She told me to sit down and for the next 30 minutes described how the morning, middle of the day, and afternoon/evening worked for the cardiac service. She told me all the tasks that were supposed to happen early on (check labs, write orders, write notes), when to pull the chest tubes, who to talk to in radiology to get my x-rays done first, when each attending surgeon would come up to the floor and round and whether they wanted me to walk around with them or wait until they were done to see what they wanted for their patients. She told me how to prioritize discharges and who to talk to if I was having trouble getting patients out.
It was like a fly wheel. Once I started acting on her advice and patient care was moving forward, other people began to help. The nurses would bring the charts to me to write orders, the social worker paged me and helped me deal with a difficult discharge. The pharmacist helped me make adjustments to a TPN order. I might not have had a chance to go to the bathroom or eat something, but by the time my fellow came up to round in the evening, I had accomplished all the tasks set out in front of me. I felt that I had achieved success!
Well my feelings of success were completely crushed as we rounded on each patient and my fellow yelled at me for either not doing something or making an incorrect decision (based on his view). By the end of rounds, I had the same sized “to do” list as I had in the morning to accomplish by the following morning when we would do it all over again. I started to frantically go down my list and get things done- draw labs, track down x-rays and records for surgery the next day, write orders, and check on patients who needed extra attention. Half-way through this, I began to get sign out from interns on the thoracic and other cardiac service (transplant) which only added to my list. To add to this, I began getting pages from nurses asking me to respond to atrial fibrillation, constipation, diarrhea, pain, delirium, and a laundry list of other issues that seem to rear their ugly head when the sun goes down.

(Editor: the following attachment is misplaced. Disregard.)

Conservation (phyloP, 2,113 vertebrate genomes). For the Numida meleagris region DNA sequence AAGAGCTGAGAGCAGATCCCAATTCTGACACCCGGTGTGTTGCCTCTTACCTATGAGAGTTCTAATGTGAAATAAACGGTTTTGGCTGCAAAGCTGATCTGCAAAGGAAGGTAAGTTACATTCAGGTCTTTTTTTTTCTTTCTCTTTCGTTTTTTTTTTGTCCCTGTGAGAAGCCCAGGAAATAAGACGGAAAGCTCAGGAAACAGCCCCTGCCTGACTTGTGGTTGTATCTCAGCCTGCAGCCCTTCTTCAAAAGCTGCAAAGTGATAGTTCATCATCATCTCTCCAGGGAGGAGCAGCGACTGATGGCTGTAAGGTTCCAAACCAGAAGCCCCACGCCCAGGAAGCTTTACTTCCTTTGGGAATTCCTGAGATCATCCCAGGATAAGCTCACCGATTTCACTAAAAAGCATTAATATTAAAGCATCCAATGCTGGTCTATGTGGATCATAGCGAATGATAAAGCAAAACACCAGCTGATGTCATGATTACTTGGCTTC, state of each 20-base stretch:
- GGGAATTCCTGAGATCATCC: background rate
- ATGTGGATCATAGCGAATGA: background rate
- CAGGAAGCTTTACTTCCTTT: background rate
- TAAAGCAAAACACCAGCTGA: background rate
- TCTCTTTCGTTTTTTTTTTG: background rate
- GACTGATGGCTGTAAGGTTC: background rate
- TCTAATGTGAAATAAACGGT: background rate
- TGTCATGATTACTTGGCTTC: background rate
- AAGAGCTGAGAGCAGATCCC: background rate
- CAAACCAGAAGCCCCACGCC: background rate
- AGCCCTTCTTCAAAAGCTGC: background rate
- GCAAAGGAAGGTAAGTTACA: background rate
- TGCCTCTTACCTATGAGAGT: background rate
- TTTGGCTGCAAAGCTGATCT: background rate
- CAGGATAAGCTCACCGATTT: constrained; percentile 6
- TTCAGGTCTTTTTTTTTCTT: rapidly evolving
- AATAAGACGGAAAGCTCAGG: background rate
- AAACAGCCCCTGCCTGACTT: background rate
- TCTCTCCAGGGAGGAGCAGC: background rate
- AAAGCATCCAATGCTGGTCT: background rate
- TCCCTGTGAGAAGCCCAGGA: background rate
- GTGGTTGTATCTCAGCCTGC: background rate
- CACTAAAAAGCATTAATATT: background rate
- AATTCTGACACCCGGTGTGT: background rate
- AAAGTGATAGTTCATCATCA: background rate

I survived that night (and so did my patients) through hard work, sheer determination, a little luck, and being as nice as I could to anyone I came across that might help me at the time or later. It worked. I survived that night, the next day, month, year, and subsequent transitions in my career using the same tools I learned in medical school and residency. People around me have come to expect that I am willing to work hard, not complain, try to be nice, willing to help my friends, family and colleagues, and often prioritize organizational goals above my own.